Dalton et al. [43] observed a higher frequency of hamstring injuries in field sports (soccer and hockey) than in court sports (basketball, volleyball). Ekstrand et al. [44] reported that most injuries are from non-contact mechanisms, with the most common mechanisms being running and sprinting activities occurring during sports, which again emphasizes the athlete’s adequate MS level. Male elite soccer players did not meet the reference values (>60%) used to assess the balance between MS of KFs and KEs [45]. This is the reason why early diagnostics are important as well as adequate strength intervention, to compensate for the unilateral deficit between the KF and KE muscle groups. The HY group in our study achieved an average result of 60.41 ± 9.87%. This result is related to the higher MS values of soccer players’ KFs when compared to the ASY and SY groups.
Our screened sample of soccer players (HY) showed comparable UR values (H:QDL: 59.66 ± 8.81%, H:QNL: 60.41 ± 9.87%) with those reported by Maly et al. [12] (H:QDL: 58.95 ± 8.38%, H:QNL: 56.58 ± 8.31%). Bonetti et al. [38] also presented comparable, slightly higher values for the dominant lower limb (H:QDL = 60.33 ± 18.06%) than non-dominant (H:QNL = 53.15 ± 10.84%). A significant difference (p < 0.05) was only found at an angular velocity of 60°·s−1. Hewett et al. [46] reviewed 22 studies involving 1455 men (non-athletes) and demonstrated a significant correlation between the H:Q ratio and angular velocity for isokinetic testing (higher velocity = higher H:Q ratio). Despite this, Magalhaes et al. [37] reported significant differences in the UR between the DL and NL in volleyball and soccer players at 90°·s−1. Rosene et al. [47] did not find any significant differences in the H:Q ratio, after examination of UR in male (soccer, volleyball) and female athletes (softball, soccer, basketball). This finding indicates a specific relationship between the peak torque and muscle contraction velocity of KFs and KEs when the hamstrings have a greater capacity to produce MS at higher angular velocities than the quadriceps. Since the thigh muscles of athletes usually work at higher movement velocities (kicking, jumping, swinging, throwing), it can be argued that isokinetic tests at higher angular velocities could have more informative value concerning the specific movements of the selected sports specialization, but on the other hand evaluation of maximum peak torque at slower speeds represents a starting point of relatively maximal MS ability [48]. Moreover, unilateral strength ratio at slow angular speed (60°·s−1) was reported as a strong predictor for a non-contact leg injury in National College American Association athletes [49].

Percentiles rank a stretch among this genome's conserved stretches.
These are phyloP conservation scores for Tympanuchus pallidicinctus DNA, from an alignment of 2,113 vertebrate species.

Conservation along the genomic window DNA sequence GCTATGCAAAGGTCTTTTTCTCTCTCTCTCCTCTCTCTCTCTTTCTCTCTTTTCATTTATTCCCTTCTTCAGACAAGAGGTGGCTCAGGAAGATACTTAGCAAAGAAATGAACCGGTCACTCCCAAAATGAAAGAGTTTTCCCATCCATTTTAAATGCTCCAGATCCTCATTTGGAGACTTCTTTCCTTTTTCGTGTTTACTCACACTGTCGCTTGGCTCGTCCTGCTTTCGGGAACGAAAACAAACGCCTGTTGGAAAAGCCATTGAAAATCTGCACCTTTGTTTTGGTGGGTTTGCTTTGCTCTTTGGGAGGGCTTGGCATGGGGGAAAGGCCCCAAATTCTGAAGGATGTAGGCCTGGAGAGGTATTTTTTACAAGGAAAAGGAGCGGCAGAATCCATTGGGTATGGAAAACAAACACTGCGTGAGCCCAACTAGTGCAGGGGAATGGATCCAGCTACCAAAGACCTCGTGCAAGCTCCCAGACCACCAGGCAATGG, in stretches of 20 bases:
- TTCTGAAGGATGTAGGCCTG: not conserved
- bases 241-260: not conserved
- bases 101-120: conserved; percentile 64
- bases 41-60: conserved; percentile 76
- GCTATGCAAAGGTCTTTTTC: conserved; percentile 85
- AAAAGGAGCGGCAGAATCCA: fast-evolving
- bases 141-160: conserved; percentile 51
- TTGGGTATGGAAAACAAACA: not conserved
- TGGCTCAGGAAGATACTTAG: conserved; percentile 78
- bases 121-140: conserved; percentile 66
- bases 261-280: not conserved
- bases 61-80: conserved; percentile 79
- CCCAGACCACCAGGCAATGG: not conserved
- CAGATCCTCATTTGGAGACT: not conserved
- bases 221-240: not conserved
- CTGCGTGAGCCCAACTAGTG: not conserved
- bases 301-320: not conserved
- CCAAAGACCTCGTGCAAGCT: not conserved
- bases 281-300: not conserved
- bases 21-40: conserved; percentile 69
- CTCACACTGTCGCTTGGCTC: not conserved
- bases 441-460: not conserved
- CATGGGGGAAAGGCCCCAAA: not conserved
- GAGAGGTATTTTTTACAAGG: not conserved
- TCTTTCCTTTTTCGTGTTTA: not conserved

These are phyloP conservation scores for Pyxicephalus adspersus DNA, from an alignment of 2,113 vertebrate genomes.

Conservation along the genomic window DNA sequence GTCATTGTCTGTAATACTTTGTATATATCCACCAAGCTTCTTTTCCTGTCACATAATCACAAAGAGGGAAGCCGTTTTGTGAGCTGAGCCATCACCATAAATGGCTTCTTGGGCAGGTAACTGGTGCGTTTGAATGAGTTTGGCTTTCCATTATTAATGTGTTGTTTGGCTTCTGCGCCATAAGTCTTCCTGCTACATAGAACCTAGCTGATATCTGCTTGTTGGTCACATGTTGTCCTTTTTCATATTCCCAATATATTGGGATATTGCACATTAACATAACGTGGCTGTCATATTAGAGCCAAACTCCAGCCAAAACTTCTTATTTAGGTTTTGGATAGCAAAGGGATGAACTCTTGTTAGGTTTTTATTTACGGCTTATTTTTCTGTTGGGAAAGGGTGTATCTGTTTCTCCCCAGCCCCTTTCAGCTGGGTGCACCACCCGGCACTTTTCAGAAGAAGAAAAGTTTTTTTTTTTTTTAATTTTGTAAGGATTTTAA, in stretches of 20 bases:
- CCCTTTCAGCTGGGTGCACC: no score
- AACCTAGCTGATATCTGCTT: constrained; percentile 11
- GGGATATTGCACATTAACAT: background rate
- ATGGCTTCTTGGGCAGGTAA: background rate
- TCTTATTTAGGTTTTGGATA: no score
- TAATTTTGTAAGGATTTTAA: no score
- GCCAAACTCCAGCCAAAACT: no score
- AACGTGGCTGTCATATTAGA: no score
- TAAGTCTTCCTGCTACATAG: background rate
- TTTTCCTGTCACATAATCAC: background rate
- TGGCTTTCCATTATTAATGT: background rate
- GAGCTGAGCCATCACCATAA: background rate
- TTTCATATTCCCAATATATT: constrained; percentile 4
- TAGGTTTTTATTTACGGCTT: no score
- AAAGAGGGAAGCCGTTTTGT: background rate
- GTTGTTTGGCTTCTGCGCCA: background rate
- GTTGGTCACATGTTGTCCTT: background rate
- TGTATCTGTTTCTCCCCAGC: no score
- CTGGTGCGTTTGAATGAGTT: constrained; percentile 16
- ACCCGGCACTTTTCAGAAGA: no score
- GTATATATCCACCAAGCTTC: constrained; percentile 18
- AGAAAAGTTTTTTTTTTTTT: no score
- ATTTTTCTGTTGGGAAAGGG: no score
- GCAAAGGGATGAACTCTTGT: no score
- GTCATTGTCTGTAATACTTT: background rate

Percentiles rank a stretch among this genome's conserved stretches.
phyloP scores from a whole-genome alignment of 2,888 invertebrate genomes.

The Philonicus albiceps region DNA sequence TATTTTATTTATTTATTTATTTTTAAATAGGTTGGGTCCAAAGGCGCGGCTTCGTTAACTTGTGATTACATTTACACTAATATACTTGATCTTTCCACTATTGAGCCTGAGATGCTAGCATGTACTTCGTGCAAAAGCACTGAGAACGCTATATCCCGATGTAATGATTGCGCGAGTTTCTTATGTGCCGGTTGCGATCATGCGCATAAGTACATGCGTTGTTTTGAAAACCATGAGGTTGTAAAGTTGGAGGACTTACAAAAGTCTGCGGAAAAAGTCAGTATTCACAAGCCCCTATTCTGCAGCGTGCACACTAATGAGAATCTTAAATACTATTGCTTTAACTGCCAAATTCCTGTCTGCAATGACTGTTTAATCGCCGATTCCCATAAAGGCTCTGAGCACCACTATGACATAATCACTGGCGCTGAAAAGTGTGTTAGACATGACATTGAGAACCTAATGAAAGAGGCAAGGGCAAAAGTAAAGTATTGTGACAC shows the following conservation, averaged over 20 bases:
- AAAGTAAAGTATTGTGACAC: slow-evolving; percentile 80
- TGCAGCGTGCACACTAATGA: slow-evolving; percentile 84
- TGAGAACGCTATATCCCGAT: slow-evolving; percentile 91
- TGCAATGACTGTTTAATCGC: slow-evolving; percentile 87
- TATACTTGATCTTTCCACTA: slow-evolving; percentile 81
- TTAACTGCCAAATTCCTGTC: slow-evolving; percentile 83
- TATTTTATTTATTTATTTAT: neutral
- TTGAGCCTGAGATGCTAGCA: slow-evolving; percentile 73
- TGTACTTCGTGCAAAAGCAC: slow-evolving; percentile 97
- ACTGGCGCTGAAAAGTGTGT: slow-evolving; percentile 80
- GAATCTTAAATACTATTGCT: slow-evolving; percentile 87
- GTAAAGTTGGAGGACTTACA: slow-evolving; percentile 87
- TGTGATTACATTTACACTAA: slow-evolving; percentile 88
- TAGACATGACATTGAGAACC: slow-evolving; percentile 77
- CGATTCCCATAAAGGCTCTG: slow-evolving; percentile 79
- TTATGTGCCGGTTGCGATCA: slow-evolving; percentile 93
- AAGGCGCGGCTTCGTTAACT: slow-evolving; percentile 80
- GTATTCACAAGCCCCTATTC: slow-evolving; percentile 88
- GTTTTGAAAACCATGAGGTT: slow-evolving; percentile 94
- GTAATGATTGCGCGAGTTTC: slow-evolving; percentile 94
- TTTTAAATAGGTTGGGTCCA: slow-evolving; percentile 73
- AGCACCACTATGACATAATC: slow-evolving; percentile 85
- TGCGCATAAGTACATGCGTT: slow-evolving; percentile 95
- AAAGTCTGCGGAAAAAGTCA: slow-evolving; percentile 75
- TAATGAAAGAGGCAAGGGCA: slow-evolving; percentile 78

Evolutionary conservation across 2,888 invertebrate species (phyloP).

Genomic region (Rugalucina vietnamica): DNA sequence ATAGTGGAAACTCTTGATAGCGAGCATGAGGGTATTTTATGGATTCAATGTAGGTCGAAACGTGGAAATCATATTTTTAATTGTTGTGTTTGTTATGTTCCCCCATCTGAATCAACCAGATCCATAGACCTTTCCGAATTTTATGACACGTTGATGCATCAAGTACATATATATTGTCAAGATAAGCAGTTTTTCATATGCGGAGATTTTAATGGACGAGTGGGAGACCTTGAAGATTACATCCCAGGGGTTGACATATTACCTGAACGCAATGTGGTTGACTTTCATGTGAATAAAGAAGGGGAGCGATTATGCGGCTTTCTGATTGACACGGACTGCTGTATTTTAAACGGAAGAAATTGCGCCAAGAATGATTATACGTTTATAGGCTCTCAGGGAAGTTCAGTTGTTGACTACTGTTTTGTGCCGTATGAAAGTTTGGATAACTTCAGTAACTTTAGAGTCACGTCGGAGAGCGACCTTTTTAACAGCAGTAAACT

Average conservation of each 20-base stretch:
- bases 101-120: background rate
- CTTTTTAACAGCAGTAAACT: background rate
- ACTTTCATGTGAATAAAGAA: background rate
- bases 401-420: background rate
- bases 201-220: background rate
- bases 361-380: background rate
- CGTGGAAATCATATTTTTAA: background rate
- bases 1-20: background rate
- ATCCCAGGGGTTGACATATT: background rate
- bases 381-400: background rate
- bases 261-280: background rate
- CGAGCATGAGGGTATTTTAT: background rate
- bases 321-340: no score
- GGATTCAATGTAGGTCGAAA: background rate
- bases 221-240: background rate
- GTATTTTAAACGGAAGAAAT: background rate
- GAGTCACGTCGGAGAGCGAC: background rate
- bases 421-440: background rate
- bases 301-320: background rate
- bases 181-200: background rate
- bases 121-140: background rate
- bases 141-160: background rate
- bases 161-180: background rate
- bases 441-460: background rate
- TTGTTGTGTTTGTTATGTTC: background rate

Since individual playing positions in team sports have specific demands in terms of physical, technical, and tactical parameters according to results representation and comparison, players should be compared according to their positions (e.g., soccer: goalkeeper, fullback, center back, etc.).
We consider a smaller group sample and the absence of higher angular velocities evaluation (180 and 300°·s−1) as the main limitations of the study. Involvement of eccentric MS evaluation is also very important in sports, where maximum running speed interferes with rapid deceleration or change in directions. Another limitation of the study is gender indistinguishability. The presented results should be related to athletes undergoing puberty. Future research should consider incorporating peak height velocity in participant selection, widen the sample group for better generalizability of the results, and evaluate more types of sport, age, and performance level categories.

5. Conclusions